One of the most amazing gifts we have on earth is the gift of prayer. A diagnosis of breast cancer oftentimes makes us question our faith, both faith in God and faith in ourselves. We question the power of prayer, how prayer works, and we question if we really know how to pray. Perhaps this is the ultimate lesson from the breast cancer experience is what conclusion or perspective we decide to apply. I was deeply touched in Diane’s chapter about prayer and how a group of amazing people applied the practice of prayer for her friend Sharon. Praying from the heart is one of the purest forms of love. When we pray, our hearts are touched and that is healing in itself. For the remaining days of our lives, no matter how many days we have left, being touched by the love of someone else is one of the greatest gifts of life. Accepting prayer can be hard to accept, because oftentimes
A Breast Cancer Journey: From There to Here
we are more comfortable praying or doing for someone else and not accepting prayer or kindness for ourselves.
I invite you to reflect upon your lessons in life and what the breast cancer experience is teaching you as you read this book and how your burdens can become lighter as a result of applying these lessons. Bernie Siegel M.D., author of Love, Medicine and Miracles teaches that in order to heal from our disease, we must heal our life. Remember that healing happens on many levels and the healing that our soul wants us to have can happen in the blink of an eye, and may be different from what your current belief or concept about what you think your life must look like in order to experience joy after being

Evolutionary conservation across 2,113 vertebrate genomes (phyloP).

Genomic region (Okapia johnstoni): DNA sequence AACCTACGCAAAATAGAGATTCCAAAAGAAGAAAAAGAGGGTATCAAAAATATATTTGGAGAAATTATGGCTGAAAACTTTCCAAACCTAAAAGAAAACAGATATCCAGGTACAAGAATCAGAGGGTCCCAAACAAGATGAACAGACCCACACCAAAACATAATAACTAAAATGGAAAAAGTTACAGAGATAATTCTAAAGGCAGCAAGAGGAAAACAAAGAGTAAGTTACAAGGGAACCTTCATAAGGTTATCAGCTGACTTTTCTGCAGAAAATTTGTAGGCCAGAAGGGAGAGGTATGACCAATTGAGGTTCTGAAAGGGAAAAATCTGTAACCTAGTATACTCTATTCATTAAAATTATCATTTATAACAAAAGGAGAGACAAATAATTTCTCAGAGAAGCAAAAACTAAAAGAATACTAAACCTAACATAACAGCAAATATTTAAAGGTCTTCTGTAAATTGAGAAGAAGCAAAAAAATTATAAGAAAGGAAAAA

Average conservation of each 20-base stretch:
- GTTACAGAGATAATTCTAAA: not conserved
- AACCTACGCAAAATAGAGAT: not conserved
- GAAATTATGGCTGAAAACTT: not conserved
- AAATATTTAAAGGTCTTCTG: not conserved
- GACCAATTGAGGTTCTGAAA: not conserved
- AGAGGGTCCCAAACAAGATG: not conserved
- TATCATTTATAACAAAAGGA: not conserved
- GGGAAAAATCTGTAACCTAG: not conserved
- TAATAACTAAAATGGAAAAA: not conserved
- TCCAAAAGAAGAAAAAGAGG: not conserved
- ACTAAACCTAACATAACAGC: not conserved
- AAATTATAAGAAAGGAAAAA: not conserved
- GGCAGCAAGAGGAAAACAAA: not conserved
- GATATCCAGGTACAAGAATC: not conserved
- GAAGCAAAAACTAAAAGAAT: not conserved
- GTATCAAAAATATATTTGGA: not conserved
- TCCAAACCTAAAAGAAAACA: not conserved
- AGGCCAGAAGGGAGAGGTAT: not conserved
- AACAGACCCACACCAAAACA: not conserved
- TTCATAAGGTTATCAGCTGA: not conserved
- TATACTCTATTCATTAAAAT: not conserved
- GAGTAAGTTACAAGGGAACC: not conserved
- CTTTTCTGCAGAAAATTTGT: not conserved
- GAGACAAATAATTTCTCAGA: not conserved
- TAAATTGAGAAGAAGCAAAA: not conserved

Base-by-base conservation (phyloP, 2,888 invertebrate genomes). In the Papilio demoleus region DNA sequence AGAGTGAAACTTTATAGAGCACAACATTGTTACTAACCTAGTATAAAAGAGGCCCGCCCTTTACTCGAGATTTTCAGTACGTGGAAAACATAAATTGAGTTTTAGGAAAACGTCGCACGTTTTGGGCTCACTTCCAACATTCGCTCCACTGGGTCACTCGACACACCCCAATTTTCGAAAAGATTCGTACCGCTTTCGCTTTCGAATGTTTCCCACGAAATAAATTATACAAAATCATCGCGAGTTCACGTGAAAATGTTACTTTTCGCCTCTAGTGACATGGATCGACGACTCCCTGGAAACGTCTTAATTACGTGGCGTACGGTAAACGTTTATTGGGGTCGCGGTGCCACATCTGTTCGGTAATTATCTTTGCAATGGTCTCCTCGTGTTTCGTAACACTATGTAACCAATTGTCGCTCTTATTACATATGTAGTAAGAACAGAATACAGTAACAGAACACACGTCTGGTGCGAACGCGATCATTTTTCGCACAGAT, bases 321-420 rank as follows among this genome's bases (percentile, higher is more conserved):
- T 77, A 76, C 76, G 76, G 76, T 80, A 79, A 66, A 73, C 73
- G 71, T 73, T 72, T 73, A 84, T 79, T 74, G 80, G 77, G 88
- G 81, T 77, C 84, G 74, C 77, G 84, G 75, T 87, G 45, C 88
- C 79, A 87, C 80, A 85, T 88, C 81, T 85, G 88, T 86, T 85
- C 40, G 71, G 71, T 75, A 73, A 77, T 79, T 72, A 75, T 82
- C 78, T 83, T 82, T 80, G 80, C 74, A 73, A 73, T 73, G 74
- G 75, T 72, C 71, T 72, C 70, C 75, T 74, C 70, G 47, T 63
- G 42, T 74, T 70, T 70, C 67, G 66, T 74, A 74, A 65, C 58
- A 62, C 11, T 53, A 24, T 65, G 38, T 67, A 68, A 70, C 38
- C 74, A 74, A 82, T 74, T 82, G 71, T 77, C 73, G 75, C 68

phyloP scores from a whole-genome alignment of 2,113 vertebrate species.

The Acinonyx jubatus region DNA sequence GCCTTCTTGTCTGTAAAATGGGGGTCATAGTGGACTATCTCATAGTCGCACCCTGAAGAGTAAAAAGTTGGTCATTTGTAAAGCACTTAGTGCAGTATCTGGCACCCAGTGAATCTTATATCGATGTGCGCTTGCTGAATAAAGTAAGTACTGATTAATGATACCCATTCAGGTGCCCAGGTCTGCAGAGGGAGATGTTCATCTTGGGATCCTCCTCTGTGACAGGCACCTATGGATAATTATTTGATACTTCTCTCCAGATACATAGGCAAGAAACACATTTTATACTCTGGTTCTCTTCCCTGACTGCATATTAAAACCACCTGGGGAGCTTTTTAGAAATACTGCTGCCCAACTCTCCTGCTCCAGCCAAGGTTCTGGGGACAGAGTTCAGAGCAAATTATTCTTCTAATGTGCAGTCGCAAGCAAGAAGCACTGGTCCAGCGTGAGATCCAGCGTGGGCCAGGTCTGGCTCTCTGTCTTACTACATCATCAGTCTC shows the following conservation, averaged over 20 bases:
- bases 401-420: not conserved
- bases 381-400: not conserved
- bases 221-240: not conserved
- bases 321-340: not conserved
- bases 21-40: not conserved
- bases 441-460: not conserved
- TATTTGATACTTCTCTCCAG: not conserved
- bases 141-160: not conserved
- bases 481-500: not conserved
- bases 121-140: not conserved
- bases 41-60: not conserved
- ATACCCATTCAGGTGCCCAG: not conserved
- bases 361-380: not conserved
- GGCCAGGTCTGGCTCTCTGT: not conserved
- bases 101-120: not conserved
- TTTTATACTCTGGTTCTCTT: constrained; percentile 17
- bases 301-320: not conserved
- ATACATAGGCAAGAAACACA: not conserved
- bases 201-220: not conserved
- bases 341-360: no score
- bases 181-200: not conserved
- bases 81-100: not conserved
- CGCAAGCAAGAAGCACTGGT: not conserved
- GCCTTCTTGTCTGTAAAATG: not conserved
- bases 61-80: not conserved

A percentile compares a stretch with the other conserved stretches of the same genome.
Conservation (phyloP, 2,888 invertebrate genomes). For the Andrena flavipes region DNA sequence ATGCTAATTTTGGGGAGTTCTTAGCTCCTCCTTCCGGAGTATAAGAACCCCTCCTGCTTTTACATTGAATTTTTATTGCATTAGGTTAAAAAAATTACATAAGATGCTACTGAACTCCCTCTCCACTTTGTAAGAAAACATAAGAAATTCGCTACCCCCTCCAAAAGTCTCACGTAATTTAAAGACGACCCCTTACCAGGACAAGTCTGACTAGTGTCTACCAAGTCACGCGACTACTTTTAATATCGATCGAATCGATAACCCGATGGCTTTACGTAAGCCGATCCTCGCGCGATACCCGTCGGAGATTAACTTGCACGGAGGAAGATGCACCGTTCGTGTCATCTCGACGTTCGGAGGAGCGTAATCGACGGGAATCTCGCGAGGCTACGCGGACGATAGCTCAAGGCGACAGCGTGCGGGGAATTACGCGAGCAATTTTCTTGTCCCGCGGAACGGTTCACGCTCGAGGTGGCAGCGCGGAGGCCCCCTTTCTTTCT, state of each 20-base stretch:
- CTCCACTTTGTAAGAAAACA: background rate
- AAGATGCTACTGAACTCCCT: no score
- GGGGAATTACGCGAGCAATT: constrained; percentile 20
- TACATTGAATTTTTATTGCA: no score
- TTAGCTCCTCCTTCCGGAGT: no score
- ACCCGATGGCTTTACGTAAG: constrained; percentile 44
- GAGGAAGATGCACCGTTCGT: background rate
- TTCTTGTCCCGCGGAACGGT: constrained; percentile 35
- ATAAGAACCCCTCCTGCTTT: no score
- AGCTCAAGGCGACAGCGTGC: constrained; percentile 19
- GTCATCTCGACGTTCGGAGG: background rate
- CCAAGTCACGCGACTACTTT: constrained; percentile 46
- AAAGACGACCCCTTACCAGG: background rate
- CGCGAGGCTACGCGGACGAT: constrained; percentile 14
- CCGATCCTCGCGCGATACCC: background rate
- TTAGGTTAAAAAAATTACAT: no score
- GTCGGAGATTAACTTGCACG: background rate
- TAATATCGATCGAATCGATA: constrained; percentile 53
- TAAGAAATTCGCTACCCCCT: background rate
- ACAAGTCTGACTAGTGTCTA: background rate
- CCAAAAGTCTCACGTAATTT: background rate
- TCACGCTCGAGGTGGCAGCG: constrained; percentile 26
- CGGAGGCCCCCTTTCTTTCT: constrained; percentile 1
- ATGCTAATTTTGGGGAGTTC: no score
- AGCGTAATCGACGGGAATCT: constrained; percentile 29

diagnosed with breast cancer.
There is an irony wrapped in these lessons… all of these lessons have nothing to do with money, yet provide an enriched way of life after breast cancer, and each of these lessons have no monetary price attached to them but provide priceless value to enjoy as much as we can for the rest of our life.
May your life be touched as a result of Diane’s messages. My prayer for you is that you don’t let the diagnosis of breast cancer stop you from seeing and embracing the many blessings already in your own life.
Be a Thriver on your terms, in your style! Beverly Vote
Publisher, Breast Cancer Wellness Magazine
FOR MY GRANDDAUGHTER, Elsie Eileen Jacobs, in hope that she and her generation and beyond not have to face the challenges of a breast cancer diagnosis.
Appropriately Elsie’s favorite animal is the turtle. In the wis- dom of the totem, the turtle teaches us about walking our path in peace whether it’s inviting us to cultivate peace of mind or a peaceful relationship with our environment and then sticking to that path with determination and serenity. Those who walk with the turtle have exceptional navigation skills. They can always find their way through anything.